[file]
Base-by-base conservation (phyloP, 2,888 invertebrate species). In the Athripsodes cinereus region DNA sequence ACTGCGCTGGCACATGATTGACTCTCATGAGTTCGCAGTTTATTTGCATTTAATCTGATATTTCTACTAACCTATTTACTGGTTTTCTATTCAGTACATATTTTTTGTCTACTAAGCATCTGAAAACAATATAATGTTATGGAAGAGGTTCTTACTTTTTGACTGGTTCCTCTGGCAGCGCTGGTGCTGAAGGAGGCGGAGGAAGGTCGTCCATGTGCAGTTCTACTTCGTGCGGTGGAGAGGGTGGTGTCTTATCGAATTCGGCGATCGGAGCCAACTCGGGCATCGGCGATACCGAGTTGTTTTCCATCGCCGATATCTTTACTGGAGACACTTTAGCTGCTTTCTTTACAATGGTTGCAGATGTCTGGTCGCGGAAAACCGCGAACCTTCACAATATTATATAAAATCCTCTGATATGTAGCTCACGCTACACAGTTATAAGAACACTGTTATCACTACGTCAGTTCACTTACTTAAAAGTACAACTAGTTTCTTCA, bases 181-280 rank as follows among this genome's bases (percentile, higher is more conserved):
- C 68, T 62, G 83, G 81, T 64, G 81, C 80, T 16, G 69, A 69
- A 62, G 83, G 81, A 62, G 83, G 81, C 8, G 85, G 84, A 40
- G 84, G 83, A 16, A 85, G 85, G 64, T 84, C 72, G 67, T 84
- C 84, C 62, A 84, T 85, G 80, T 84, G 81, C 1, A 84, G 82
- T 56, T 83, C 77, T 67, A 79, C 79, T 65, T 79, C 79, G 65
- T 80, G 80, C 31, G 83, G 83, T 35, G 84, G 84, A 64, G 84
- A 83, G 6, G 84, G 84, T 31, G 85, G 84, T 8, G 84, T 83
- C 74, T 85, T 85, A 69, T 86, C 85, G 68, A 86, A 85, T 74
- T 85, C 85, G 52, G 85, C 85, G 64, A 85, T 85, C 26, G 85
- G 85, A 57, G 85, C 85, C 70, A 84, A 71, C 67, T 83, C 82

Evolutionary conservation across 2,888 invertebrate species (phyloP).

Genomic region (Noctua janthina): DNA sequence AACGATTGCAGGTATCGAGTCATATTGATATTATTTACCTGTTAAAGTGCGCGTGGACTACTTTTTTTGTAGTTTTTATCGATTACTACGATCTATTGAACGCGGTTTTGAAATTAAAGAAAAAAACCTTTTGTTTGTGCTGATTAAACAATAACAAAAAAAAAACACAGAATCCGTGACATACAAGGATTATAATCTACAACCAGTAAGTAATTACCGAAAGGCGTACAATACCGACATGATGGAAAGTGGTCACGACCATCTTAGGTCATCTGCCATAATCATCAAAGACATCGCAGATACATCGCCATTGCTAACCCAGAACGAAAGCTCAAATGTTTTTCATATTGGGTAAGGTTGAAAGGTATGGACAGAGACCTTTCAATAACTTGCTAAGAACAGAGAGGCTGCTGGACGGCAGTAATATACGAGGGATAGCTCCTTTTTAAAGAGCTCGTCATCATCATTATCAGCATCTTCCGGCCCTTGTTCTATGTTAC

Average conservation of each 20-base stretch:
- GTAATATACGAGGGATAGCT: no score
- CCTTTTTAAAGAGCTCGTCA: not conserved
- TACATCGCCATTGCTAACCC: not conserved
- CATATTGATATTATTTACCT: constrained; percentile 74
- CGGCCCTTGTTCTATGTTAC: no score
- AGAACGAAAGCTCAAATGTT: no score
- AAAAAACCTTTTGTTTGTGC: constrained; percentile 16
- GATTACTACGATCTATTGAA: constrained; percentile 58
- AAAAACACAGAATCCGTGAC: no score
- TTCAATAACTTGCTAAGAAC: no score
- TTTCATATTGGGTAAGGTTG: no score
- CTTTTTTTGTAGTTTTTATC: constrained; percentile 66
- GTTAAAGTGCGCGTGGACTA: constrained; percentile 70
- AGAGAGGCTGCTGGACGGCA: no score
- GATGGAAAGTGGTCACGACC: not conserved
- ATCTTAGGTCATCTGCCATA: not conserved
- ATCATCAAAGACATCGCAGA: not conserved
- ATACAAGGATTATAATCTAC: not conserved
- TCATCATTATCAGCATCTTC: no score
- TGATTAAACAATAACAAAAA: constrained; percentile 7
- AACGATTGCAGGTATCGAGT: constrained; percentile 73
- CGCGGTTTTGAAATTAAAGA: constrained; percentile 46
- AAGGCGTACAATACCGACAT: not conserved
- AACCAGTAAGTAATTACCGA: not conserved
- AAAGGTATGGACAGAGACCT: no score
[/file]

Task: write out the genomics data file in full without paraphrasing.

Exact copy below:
Base-by-base conservation (phyloP, 2,888 invertebrate species). In the Athripsodes cinereus region DNA sequence ACTGCGCTGGCACATGATTGACTCTCATGAGTTCGCAGTTTATTTGCATTTAATCTGATATTTCTACTAACCTATTTACTGGTTTTCTATTCAGTACATATTTTTTGTCTACTAAGCATCTGAAAACAATATAATGTTATGGAAGAGGTTCTTACTTTTTGACTGGTTCCTCTGGCAGCGCTGGTGCTGAAGGAGGCGGAGGAAGGTCGTCCATGTGCAGTTCTACTTCGTGCGGTGGAGAGGGTGGTGTCTTATCGAATTCGGCGATCGGAGCCAACTCGGGCATCGGCGATACCGAGTTGTTTTCCATCGCCGATATCTTTACTGGAGACACTTTAGCTGCTTTCTTTACAATGGTTGCAGATGTCTGGTCGCGGAAAACCGCGAACCTTCACAATATTATATAAAATCCTCTGATATGTAGCTCACGCTACACAGTTATAAGAACACTGTTATCACTACGTCAGTTCACTTACTTAAAAGTACAACTAGTTTCTTCA, bases 181-280 rank as follows among this genome's bases (percentile, higher is more conserved):
- C 68, T 62, G 83, G 81, T 64, G 81, C 80, T 16, G 69, A 69
- A 62, G 83, G 81, A 62, G 83, G 81, C 8, G 85, G 84, A 40
- G 84, G 83, A 16, A 85, G 85, G 64, T 84, C 72, G 67, T 84
- C 84, C 62, A 84, T 85, G 80, T 84, G 81, C 1, A 84, G 82
- T 56, T 83, C 77, T 67, A 79, C 79, T 65, T 79, C 79, G 65
- T 80, G 80, C 31, G 83, G 83, T 35, G 84, G 84, A 64, G 84
- A 83, G 6, G 84, G 84, T 31, G 85, G 84, T 8, G 84, T 83
- C 74, T 85, T 85, A 69, T 86, C 85, G 68, A 86, A 85, T 74
- T 85, C 85, G 52, G 85, C 85, G 64, A 85, T 85, C 26, G 85
- G 85, A 57, G 85, C 85, C 70, A 84, A 71, C 67, T 83, C 82

Evolutionary conservation across 2,888 invertebrate species (phyloP).

Genomic region (Noctua janthina): DNA sequence AACGATTGCAGGTATCGAGTCATATTGATATTATTTACCTGTTAAAGTGCGCGTGGACTACTTTTTTTGTAGTTTTTATCGATTACTACGATCTATTGAACGCGGTTTTGAAATTAAAGAAAAAAACCTTTTGTTTGTGCTGATTAAACAATAACAAAAAAAAAACACAGAATCCGTGACATACAAGGATTATAATCTACAACCAGTAAGTAATTACCGAAAGGCGTACAATACCGACATGATGGAAAGTGGTCACGACCATCTTAGGTCATCTGCCATAATCATCAAAGACATCGCAGATACATCGCCATTGCTAACCCAGAACGAAAGCTCAAATGTTTTTCATATTGGGTAAGGTTGAAAGGTATGGACAGAGACCTTTCAATAACTTGCTAAGAACAGAGAGGCTGCTGGACGGCAGTAATATACGAGGGATAGCTCCTTTTTAAAGAGCTCGTCATCATCATTATCAGCATCTTCCGGCCCTTGTTCTATGTTAC

Average conservation of each 20-base stretch:
- GTAATATACGAGGGATAGCT: no score
- CCTTTTTAAAGAGCTCGTCA: not conserved
- TACATCGCCATTGCTAACCC: not conserved
- CATATTGATATTATTTACCT: constrained; percentile 74
- CGGCCCTTGTTCTATGTTAC: no score
- AGAACGAAAGCTCAAATGTT: no score
- AAAAAACCTTTTGTTTGTGC: constrained; percentile 16
- GATTACTACGATCTATTGAA: constrained; percentile 58
- AAAAACACAGAATCCGTGAC: no score
- TTCAATAACTTGCTAAGAAC: no score
- TTTCATATTGGGTAAGGTTG: no score
- CTTTTTTTGTAGTTTTTATC: constrained; percentile 66
- GTTAAAGTGCGCGTGGACTA: constrained; percentile 70
- AGAGAGGCTGCTGGACGGCA: no score
- GATGGAAAGTGGTCACGACC: not conserved
- ATCTTAGGTCATCTGCCATA: not conserved
- ATCATCAAAGACATCGCAGA: not conserved
- ATACAAGGATTATAATCTAC: not conserved
- TCATCATTATCAGCATCTTC: no score
- TGATTAAACAATAACAAAAA: constrained; percentile 7
- AACGATTGCAGGTATCGAGT: constrained; percentile 73
- CGCGGTTTTGAAATTAAAGA: constrained; percentile 46
- AAGGCGTACAATACCGACAT: not conserved
- AACCAGTAAGTAATTACCGA: not conserved
- AAAGGTATGGACAGAGACCT: no score